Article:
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Inside IoT (Dec 7th, 2017)

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America’s top airlines are pushing back on the use of smart luggage, raising concerns that the batteries could explode and start fires. Beginning Jan. 15, American Airlines will require customers who travel with a smart bag to remove the battery. If the battery cannot be removed, the bag will not be allowed. The ban does not apply to carry-on-luggage stowed in the main cabin. Delta, Alaska, United Continental and Southwest are following suit. “If they are going to ban smart bags, then they should be banning cameras, laptops, and phones being checked in or carried on," said Tomi Pierucci, CEO of Bluesmart, one of the top smart luggage companies. "All of these have at some point caused issues with exploding batteries and yet it is smart bags and Bluesmart that is getting punished for this.” Smart luggage features include USB for charging portable wireless devices, electronic safety locks that can only unlock with an app or fingerprint and built-in WiFi connectivity. — TECHCRUNCH

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Hilton Worldwide is using IoT to bring a homey feel to its hotels. The chain is adding a variety of smart features to its rooms, including thermostats and televisions, all of which can be controlled by mobile phones. Guests would be able to cool a room before they return to it, or set the TV to turn to a specific channel as the home station. “The end goal is that the experience will travel with the guest consistently and seamlessly as they visit various brands in various countries," said Joshua Sloser, Hilton's senior vice president of digital. — SKIFT

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SwipeSense has raised $10.6 million in its effort to get hospital employees to wash their hands. The company puts sensors in drip trays attached to hand sanitizer dispensers and on a card that pairs with an employee ID badge. The sensors are synched with a wireless beacon plugged into a wall. The technology has helped hospitals increase hand washing, which reduces the spread of illness. One hospital that uses SwipeSense reported a 300 percent increase in hand hygiene by staff; another saw a 49 percent drop in hospital-acquired patient infections. — CHICAGO BUSINESS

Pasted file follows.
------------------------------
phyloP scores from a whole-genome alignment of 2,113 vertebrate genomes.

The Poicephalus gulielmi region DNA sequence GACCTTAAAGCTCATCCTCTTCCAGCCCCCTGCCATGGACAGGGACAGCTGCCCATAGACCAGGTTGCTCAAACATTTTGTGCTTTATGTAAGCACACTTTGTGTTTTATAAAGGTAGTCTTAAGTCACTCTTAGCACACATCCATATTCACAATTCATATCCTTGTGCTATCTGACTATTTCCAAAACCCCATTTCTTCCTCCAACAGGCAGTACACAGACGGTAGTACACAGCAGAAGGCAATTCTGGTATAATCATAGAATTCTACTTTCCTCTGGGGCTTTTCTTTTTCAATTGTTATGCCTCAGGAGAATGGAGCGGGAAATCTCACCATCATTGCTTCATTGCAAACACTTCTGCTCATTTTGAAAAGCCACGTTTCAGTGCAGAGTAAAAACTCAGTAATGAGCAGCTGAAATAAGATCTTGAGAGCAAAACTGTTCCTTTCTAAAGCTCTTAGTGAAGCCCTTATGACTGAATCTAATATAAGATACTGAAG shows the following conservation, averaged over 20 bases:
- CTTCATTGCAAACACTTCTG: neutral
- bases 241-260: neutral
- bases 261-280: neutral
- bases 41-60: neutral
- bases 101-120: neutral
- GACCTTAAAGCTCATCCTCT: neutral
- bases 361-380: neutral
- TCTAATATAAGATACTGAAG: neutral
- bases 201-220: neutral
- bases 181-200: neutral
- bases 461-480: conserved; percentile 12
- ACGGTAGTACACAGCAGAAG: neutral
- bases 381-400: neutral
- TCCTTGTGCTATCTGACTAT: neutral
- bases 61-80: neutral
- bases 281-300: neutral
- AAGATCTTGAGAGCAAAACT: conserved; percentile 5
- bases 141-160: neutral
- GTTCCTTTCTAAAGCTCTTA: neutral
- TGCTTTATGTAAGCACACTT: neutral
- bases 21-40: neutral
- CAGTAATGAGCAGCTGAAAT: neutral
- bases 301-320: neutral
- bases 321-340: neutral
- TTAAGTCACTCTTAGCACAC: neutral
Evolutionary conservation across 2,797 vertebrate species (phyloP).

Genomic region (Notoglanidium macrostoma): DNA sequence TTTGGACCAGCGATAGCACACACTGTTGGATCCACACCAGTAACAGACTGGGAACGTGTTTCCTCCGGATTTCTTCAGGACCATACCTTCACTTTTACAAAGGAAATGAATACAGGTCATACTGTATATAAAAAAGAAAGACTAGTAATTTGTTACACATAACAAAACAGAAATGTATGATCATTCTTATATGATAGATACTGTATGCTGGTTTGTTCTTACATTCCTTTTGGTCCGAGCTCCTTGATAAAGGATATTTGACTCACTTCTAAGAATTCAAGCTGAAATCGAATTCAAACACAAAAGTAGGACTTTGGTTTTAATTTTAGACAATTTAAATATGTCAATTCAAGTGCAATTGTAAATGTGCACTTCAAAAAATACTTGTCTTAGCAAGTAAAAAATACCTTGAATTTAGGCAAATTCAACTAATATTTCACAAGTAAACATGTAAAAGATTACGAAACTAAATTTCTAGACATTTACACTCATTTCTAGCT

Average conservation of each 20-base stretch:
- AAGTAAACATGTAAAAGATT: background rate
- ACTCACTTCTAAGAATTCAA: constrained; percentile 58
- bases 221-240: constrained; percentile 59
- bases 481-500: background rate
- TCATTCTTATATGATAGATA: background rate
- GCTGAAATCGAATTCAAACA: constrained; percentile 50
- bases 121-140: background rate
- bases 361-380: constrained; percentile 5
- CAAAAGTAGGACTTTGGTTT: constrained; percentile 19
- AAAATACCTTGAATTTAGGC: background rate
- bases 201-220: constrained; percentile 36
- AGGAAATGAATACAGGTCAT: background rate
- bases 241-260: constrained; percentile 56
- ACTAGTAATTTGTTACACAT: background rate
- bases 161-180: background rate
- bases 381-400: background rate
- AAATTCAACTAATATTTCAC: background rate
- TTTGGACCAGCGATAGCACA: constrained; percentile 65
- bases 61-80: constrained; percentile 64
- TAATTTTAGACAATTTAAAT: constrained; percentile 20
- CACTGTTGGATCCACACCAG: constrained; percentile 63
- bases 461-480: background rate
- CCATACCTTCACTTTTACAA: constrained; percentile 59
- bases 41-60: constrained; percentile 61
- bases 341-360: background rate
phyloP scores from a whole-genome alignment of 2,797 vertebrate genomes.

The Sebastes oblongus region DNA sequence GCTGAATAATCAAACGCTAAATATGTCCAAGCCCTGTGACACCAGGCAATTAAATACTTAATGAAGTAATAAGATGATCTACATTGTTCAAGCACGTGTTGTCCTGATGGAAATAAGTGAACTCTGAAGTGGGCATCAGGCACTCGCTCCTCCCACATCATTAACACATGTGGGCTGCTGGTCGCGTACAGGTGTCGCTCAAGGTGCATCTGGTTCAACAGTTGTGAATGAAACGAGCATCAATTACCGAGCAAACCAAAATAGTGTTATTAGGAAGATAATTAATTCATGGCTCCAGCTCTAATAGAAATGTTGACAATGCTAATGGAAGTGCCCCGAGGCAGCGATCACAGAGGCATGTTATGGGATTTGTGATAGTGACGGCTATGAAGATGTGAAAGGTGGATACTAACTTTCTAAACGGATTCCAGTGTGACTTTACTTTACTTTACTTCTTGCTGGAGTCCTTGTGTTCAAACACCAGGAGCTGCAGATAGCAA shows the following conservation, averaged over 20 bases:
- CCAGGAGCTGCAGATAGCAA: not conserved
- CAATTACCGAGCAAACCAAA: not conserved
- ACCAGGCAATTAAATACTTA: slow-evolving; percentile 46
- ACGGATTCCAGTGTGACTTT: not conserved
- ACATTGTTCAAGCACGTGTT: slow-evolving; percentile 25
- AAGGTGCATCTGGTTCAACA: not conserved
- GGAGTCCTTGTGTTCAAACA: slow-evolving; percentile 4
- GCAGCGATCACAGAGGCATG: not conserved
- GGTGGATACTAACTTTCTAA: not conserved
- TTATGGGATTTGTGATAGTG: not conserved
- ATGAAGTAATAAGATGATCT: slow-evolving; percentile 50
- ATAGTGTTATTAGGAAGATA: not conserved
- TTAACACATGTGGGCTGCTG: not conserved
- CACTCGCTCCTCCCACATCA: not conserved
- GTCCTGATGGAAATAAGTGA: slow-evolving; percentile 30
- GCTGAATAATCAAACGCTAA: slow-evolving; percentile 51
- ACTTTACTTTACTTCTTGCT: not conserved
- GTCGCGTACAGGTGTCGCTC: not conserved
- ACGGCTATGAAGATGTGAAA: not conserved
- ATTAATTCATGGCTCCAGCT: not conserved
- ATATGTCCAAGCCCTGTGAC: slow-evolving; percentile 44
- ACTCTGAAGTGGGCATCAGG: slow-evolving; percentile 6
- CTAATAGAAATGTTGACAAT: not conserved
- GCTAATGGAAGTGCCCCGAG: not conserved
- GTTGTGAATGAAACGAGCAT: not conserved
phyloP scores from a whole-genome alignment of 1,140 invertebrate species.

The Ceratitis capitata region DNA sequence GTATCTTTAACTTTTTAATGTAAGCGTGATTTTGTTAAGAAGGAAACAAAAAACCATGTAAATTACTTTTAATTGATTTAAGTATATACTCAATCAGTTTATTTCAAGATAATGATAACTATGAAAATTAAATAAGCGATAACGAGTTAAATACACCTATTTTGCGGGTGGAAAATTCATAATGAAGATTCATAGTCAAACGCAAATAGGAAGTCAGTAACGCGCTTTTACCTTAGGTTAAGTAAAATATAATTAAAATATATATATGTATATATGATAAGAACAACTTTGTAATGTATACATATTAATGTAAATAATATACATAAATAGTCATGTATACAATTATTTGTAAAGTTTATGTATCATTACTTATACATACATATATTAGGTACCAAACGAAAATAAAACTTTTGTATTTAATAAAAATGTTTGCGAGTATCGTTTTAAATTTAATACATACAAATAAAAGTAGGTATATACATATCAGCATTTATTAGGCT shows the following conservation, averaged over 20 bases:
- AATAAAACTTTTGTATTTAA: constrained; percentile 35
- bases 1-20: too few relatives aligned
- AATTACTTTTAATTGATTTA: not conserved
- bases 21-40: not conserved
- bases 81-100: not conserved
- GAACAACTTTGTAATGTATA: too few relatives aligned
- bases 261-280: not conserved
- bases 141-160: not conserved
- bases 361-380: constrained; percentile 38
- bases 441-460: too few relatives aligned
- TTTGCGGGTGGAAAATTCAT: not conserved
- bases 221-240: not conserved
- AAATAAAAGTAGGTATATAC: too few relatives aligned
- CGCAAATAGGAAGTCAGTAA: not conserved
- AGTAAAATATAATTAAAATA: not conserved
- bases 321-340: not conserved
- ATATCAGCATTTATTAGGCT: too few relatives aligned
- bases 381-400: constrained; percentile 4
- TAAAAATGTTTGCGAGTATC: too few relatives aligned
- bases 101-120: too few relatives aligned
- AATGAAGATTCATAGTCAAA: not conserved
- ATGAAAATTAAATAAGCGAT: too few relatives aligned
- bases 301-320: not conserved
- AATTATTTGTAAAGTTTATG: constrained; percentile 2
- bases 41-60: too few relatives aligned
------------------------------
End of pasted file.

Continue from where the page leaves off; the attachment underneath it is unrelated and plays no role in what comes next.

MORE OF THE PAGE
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Some things technology will never fix . . . 

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Honda and SenseTime have partnered on a five-year joint research and development project that will use artificial intelligence for self-driving cars. Honda is looking to develop scene understanding, risk prediction, and action planning technology. SenseTime's technology focuses on image recognition, especially of moving objects, powered by deep learning technology. The two companies will develop automated driving technologies which will enable complex automated driving in urban areas, according to a statement from Honda. — TECHCRUNCH

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BlackBerry is teaming up with semiconductor company Qualcomm on connected vehicles. BlackBerry will help optimize Qualcomm hardware platforms to work with software that manages the infotainment systems in smart cars. They are also working to optimize other BlackBerry software for use Qualcomm Snapdragon modems. "Today's announcement elevates our relationship as we aim to accelerate the delivery of the next generation platforms that connected vehicles will rely upon," said Sandeep Chennakeshu, president of BlackBerry Technology Solutions. — FORTUNE

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